jump to navigation


Name(s) of illness: Anaplasmosis, Anaplasma phagocytophilum infection, human granulocytic ehrlichiosis (HGE), human granulocytic anaplasmosis (HGA)

Caused by: infection with the bacterium Anaplasma phagocytophilum, spread through the bite of infected ticks. The blacklegged tick (or deer tick, Ixodes scapularis) spreads the disease in the northeastern and upper Midwestern United States, and the western blacklegged tick (Ixodes pacificus) spreads the disease in Northern California. It may also be transmitted through blood transfusions.

Symptoms of infection: fever, headache, muscle pain, malaise, chills, nausea / abdominal pain, cough, confusion, rash (rare with anaplasmosis)

Long-term effects: difficulty breathing, hemorrhage, renal failure or neurological problems. Anaplasmosis can be fatal if left untreated (estimated fatality rate is less than 1%).

Diagnostic tests:

First week of illness: PCR assay (negative result does not rule out infection)

After first week: indirect immunofluorescence assay (IFA) using A. phagocytophilum antigen (antibody test)

According to the CDC,

Diagnostic tests based on the detection of antibodies will frequently appear negative in the first 7-10 days of illness…The diagnosis of anaplasmosis must be made based on clinical signs and symptoms, and can later be confirmed using specialized confirmatory laboratory tests. Treatment should never be delayed pending the receipt of laboratory test results, or be withheld on the basis of an initial negative laboratory result.

Treated with: Doxycycline (in both adults and children) for 7-14 days

Why only Doxycycline? According to the CDC, “Use of antibiotics other than doxycycline or other tetracyclines has been associated with a higher risk of fatal outcome for some rickettsial infections.”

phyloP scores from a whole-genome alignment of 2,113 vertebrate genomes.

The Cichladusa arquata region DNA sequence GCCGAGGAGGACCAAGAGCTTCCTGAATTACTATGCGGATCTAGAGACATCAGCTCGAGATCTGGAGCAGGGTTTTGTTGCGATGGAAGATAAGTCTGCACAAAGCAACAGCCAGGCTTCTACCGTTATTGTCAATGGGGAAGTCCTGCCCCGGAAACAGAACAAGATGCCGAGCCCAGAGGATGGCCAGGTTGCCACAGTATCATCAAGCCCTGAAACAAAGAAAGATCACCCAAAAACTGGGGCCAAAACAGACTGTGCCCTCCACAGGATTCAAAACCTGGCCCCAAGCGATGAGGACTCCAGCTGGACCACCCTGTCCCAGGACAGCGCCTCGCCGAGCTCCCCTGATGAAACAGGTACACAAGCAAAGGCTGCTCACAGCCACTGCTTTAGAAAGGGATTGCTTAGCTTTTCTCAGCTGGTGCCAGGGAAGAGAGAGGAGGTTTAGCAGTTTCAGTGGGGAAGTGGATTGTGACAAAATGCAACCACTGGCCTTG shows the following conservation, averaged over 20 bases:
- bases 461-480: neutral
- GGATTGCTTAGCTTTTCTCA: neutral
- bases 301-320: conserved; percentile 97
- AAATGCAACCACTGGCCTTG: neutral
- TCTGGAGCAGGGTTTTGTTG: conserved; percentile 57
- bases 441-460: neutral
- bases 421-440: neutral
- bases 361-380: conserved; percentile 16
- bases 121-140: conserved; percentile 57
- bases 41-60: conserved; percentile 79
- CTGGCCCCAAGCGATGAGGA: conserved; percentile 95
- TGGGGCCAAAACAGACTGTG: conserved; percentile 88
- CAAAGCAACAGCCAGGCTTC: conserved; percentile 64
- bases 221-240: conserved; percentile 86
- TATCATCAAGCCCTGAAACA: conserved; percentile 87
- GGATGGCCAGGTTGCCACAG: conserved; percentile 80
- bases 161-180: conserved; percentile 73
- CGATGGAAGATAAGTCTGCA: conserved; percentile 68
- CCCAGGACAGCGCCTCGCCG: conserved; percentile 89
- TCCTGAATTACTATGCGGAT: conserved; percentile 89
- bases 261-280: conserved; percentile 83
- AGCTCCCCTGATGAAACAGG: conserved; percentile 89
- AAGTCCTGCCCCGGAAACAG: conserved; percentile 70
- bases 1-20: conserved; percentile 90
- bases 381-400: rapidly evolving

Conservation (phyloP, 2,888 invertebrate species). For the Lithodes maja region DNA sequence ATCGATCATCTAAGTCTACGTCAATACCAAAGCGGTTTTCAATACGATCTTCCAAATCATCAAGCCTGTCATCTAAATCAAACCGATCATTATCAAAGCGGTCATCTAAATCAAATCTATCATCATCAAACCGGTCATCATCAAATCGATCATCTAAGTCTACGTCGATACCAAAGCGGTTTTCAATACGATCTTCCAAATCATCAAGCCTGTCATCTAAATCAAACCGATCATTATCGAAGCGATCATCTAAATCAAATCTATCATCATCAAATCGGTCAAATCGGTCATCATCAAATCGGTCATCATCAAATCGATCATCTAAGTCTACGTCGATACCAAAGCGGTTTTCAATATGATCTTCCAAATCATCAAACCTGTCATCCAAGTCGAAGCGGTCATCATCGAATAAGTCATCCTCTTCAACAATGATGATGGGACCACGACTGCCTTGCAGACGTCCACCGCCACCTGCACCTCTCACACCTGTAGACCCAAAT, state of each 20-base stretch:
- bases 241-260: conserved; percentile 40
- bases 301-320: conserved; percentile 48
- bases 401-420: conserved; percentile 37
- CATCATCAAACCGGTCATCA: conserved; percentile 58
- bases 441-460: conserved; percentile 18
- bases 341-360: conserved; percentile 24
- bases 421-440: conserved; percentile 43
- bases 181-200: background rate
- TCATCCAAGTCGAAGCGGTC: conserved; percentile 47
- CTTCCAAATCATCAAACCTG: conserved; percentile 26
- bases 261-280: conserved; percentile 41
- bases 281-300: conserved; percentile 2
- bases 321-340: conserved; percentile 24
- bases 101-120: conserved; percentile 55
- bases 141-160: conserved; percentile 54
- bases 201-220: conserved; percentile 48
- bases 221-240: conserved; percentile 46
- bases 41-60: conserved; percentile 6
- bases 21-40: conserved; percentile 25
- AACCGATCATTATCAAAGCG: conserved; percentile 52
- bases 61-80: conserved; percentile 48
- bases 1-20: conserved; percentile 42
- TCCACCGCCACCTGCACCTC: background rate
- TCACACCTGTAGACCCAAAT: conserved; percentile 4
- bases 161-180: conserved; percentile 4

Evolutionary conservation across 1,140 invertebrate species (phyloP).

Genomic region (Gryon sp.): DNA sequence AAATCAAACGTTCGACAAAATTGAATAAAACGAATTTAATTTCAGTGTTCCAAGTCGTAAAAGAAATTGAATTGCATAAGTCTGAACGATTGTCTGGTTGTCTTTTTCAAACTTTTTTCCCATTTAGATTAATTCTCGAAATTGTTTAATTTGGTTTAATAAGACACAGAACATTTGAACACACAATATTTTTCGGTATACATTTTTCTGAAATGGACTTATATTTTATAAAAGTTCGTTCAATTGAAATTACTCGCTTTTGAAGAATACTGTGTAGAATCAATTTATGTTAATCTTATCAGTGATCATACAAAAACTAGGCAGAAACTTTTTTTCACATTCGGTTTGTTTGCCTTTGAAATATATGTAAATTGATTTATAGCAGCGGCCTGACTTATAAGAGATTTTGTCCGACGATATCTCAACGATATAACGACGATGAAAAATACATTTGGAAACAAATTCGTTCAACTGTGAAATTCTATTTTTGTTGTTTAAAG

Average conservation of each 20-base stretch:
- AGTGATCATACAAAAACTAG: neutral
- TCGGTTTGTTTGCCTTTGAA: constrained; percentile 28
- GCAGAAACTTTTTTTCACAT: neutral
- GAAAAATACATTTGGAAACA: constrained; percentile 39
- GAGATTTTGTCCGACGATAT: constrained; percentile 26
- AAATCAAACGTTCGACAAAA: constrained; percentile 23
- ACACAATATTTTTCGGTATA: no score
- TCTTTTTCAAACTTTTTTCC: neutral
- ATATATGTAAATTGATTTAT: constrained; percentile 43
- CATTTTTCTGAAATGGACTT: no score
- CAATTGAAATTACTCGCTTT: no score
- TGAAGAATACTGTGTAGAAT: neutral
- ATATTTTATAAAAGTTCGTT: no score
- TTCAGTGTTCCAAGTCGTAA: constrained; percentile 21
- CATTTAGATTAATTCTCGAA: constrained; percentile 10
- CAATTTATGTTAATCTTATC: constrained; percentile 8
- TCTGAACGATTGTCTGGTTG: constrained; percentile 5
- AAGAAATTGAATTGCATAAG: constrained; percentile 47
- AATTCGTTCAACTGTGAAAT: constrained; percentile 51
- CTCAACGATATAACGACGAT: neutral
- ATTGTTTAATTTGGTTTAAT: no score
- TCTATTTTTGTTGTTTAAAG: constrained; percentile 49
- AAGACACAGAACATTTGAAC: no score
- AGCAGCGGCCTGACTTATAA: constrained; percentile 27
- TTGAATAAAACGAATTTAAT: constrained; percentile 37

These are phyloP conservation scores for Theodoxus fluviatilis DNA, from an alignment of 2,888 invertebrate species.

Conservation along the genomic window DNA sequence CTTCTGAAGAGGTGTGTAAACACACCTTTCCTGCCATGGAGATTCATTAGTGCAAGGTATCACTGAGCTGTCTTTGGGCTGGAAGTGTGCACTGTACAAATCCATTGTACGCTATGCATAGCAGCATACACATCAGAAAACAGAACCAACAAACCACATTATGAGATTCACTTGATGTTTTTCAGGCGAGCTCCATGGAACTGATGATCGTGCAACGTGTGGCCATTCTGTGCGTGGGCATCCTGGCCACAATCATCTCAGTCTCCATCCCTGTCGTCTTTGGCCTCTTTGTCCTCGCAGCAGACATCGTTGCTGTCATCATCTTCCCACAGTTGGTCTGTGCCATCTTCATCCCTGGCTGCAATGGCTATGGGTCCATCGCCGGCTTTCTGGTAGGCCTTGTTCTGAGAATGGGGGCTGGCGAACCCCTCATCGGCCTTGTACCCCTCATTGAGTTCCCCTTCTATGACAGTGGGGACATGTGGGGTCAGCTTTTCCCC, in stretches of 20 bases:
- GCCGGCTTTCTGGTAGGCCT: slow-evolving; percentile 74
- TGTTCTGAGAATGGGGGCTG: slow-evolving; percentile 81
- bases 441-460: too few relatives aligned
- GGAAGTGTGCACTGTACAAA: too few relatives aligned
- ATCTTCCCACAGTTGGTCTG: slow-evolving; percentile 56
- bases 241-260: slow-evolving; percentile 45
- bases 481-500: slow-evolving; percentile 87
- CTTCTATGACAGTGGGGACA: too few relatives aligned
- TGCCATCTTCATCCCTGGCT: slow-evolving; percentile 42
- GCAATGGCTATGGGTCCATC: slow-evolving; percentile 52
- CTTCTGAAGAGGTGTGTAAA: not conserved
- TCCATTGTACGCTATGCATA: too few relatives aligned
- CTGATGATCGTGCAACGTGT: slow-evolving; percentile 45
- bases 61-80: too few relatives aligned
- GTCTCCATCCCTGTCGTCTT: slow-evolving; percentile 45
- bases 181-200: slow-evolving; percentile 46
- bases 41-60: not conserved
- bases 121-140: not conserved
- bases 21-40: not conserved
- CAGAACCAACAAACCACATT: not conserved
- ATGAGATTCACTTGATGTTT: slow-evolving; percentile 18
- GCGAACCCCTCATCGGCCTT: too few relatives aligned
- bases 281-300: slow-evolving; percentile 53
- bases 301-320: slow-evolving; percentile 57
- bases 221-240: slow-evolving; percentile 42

Rifampin is sometimes used for treatment of pregnant women and people with allergies to Doxycycline. However, some studies caution against treating Anaplasmosis with Rifampin alone because some strains of bacteria become rapidly resistant to the drug. (You can read more about this here.) For this reason, some doctors prescribe Rifampin in combination with ciprofloxacin.

annual anaplasmosis cases

Image via CDC.gov.

Treatment/Diagnosis controversies:

Anaplasmosis may be confused with other tick-borne rickettsial diseases  like Rocky Mountain Spotted Fever (RMSF) and ehrlichiosis.  All three of these infections can be treated successfully with Doxycycline.

Because Anaplasmosis and Borrelia burgdorferi (Lyme) are spread by the same ticks, patients who test positive for Borrelia burgdorferi should also be tested for antibodies to  Anaplasma phagocytophilum.

Want to read more about Anaplasmosis? Visit the CDC’s information page.


No comments yet — be the first.

Leave a Reply

Fill in your details below or click an icon to log in:

WordPress.com Logo

You are commenting using your WordPress.com account. Log Out /  Change )

Facebook photo

You are commenting using your Facebook account. Log Out /  Change )

Connecting to %s

%d bloggers like this: